As we get older, the skin and muscles of the eyelid can sag and droop. The area around the eye also changes in other ways — the fat that surrounds and cushions the eyeball can bulge forward through the skin of the upper and lower lids. This excess skin, muscle, and fat can weigh down the upper lid and, in some cases, block your vision.
This can lead to fatigue, eyestrain, skin irritation, and a loss of peripheral vision, while also causing a less-than-satisfactory appearance for some people.
Fortunately, if you’re one of the many people who are affected, there are options available to alleviate discomfort and present a refreshed appearance. Blepharoplasty is one such option available here at Eye Centers of Tennessee.
How Blepharoplasty Works
A blepharoplasty is the removal or repositioning of skin, muscle, and fat of the upper and/or lower lids. The procedure is performed using tiny incisions, either in the natural crease of the upper eyelid or just beneath the eyelashes of the lower eyelid.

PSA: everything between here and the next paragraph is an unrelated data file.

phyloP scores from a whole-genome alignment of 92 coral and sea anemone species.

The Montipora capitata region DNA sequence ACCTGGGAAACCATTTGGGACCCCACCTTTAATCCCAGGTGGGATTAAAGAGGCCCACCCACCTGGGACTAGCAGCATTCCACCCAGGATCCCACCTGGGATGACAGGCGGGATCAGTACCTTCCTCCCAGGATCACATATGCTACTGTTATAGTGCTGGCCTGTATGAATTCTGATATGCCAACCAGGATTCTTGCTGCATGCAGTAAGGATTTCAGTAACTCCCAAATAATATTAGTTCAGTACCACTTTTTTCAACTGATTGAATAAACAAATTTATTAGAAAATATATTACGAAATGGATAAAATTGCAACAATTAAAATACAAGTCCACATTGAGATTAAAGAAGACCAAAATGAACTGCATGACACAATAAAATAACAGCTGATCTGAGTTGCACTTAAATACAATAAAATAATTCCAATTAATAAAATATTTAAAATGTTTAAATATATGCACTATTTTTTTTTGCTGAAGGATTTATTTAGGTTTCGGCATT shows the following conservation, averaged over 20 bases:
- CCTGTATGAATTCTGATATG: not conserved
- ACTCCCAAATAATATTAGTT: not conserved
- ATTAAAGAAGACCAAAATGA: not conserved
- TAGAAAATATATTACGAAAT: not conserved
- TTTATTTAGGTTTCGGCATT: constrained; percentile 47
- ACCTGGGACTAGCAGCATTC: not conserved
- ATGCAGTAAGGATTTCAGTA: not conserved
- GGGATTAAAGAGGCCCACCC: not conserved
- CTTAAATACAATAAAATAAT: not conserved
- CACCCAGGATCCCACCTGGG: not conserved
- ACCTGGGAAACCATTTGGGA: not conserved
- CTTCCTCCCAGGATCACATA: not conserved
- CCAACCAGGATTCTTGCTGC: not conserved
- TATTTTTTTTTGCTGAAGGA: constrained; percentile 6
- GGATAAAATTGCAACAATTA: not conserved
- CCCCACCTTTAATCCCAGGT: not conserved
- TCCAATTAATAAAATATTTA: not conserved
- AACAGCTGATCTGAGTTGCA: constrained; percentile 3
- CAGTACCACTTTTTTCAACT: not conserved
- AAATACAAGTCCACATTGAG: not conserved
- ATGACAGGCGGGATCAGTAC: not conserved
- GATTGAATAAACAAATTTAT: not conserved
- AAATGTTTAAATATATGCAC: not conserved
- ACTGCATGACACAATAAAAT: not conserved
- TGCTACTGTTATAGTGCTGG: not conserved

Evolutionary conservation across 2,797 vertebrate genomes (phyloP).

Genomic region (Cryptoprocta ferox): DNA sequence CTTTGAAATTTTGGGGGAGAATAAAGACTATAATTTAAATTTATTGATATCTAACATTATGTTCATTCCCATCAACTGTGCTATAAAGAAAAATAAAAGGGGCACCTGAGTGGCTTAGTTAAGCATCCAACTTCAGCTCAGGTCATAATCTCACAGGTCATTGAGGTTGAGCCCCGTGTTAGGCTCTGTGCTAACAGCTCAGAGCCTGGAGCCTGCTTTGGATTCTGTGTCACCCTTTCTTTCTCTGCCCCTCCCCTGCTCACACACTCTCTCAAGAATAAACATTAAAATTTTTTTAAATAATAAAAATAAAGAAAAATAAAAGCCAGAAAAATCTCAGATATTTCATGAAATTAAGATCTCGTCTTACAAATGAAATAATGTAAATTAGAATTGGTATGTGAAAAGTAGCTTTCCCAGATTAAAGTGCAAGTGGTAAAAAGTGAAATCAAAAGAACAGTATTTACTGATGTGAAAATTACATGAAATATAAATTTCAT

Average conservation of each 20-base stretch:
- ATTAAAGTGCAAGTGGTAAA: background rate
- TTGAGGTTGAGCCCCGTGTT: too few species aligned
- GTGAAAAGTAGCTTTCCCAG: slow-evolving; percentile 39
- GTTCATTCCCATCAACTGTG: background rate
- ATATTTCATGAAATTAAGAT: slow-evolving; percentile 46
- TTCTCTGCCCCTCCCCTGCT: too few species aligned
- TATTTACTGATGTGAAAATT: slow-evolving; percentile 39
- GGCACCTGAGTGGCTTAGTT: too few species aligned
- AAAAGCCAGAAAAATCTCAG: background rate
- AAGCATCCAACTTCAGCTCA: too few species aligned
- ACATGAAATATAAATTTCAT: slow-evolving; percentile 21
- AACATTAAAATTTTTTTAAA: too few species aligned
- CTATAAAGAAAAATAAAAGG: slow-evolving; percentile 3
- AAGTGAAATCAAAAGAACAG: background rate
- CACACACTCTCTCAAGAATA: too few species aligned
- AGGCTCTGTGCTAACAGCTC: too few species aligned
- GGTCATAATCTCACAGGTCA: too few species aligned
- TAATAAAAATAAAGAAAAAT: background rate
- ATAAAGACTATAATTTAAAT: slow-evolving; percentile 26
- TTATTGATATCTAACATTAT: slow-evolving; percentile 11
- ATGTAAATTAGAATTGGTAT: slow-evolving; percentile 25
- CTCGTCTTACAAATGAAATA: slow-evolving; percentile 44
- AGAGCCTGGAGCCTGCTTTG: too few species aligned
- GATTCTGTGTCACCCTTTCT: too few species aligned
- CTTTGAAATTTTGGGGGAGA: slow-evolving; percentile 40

By removing the excess tissue blocking the eye, blepharoplasty of the upper lids may allow more light in and improve your peripheral vision.
Because excess skin, muscle, and fat are consequences of aging, most patients feel that blepharoplasty improves their appearance and makes them feel more youthful. But it’s important to note that results vary from patient to patient and can’t be guaranteed.
Am I a Candidate for Blepharoplasty?
As with any medical procedure, the decision to undergo blepharoplasty is a personal one to be made after consultation with your doctor. In general, those who are dealing with discomfort, impaired vision, or dissatisfaction with the appearance of their eyelids, who are in good health, and who have no other eye health issues are good candidates.
Depending on your specific case, your insurance provider may cover the costs of the procedure. Most insurance companies will cover blepharoplasty when the eyelid tissue blocks the upper part of the visual field. This can be determined by lifting the upper eyelids with your fingers to see if the upper visual field improves or brightens.
Before having blepharoplasty, a formal visual field test will be performed in our office to accurately measure the lost vision.